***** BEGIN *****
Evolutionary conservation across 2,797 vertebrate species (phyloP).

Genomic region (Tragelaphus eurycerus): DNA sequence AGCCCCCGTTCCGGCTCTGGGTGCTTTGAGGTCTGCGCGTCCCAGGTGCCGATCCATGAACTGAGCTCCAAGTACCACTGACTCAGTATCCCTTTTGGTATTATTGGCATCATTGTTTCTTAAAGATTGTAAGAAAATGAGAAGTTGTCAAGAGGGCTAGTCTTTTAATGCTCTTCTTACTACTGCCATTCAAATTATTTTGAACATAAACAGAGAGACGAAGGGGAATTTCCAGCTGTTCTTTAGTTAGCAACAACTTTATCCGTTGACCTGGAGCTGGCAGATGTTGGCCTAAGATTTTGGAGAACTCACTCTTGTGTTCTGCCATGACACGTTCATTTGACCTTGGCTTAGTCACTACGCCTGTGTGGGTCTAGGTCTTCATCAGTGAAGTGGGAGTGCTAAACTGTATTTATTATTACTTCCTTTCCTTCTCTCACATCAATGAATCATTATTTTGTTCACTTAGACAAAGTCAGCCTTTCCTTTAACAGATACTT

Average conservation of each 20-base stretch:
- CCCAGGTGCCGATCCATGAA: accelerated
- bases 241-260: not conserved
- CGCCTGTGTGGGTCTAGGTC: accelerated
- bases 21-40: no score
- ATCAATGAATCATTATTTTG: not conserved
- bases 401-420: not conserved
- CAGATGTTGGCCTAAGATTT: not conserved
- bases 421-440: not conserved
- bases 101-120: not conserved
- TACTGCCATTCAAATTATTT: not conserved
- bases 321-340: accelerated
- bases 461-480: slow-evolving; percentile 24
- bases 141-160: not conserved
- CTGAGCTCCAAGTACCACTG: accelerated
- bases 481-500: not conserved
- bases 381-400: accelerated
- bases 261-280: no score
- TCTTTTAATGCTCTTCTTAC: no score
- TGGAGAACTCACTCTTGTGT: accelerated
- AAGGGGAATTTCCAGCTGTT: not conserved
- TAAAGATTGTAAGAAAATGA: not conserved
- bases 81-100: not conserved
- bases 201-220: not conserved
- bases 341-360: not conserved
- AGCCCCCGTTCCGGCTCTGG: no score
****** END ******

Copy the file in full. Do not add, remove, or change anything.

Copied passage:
Evolutionary conservation across 2,797 vertebrate species (phyloP).

Genomic region (Tragelaphus eurycerus): DNA sequence AGCCCCCGTTCCGGCTCTGGGTGCTTTGAGGTCTGCGCGTCCCAGGTGCCGATCCATGAACTGAGCTCCAAGTACCACTGACTCAGTATCCCTTTTGGTATTATTGGCATCATTGTTTCTTAAAGATTGTAAGAAAATGAGAAGTTGTCAAGAGGGCTAGTCTTTTAATGCTCTTCTTACTACTGCCATTCAAATTATTTTGAACATAAACAGAGAGACGAAGGGGAATTTCCAGCTGTTCTTTAGTTAGCAACAACTTTATCCGTTGACCTGGAGCTGGCAGATGTTGGCCTAAGATTTTGGAGAACTCACTCTTGTGTTCTGCCATGACACGTTCATTTGACCTTGGCTTAGTCACTACGCCTGTGTGGGTCTAGGTCTTCATCAGTGAAGTGGGAGTGCTAAACTGTATTTATTATTACTTCCTTTCCTTCTCTCACATCAATGAATCATTATTTTGTTCACTTAGACAAAGTCAGCCTTTCCTTTAACAGATACTT

Average conservation of each 20-base stretch:
- CCCAGGTGCCGATCCATGAA: accelerated
- bases 241-260: not conserved
- CGCCTGTGTGGGTCTAGGTC: accelerated
- bases 21-40: no score
- ATCAATGAATCATTATTTTG: not conserved
- bases 401-420: not conserved
- CAGATGTTGGCCTAAGATTT: not conserved
- bases 421-440: not conserved
- bases 101-120: not conserved
- TACTGCCATTCAAATTATTT: not conserved
- bases 321-340: accelerated
- bases 461-480: slow-evolving; percentile 24
- bases 141-160: not conserved
- CTGAGCTCCAAGTACCACTG: accelerated
- bases 481-500: not conserved
- bases 381-400: accelerated
- bases 261-280: no score
- TCTTTTAATGCTCTTCTTAC: no score
- TGGAGAACTCACTCTTGTGT: accelerated
- AAGGGGAATTTCCAGCTGTT: not conserved
- TAAAGATTGTAAGAAAATGA: not conserved
- bases 81-100: not conserved
- bases 201-220: not conserved
- bases 341-360: not conserved
- AGCCCCCGTTCCGGCTCTGG: no score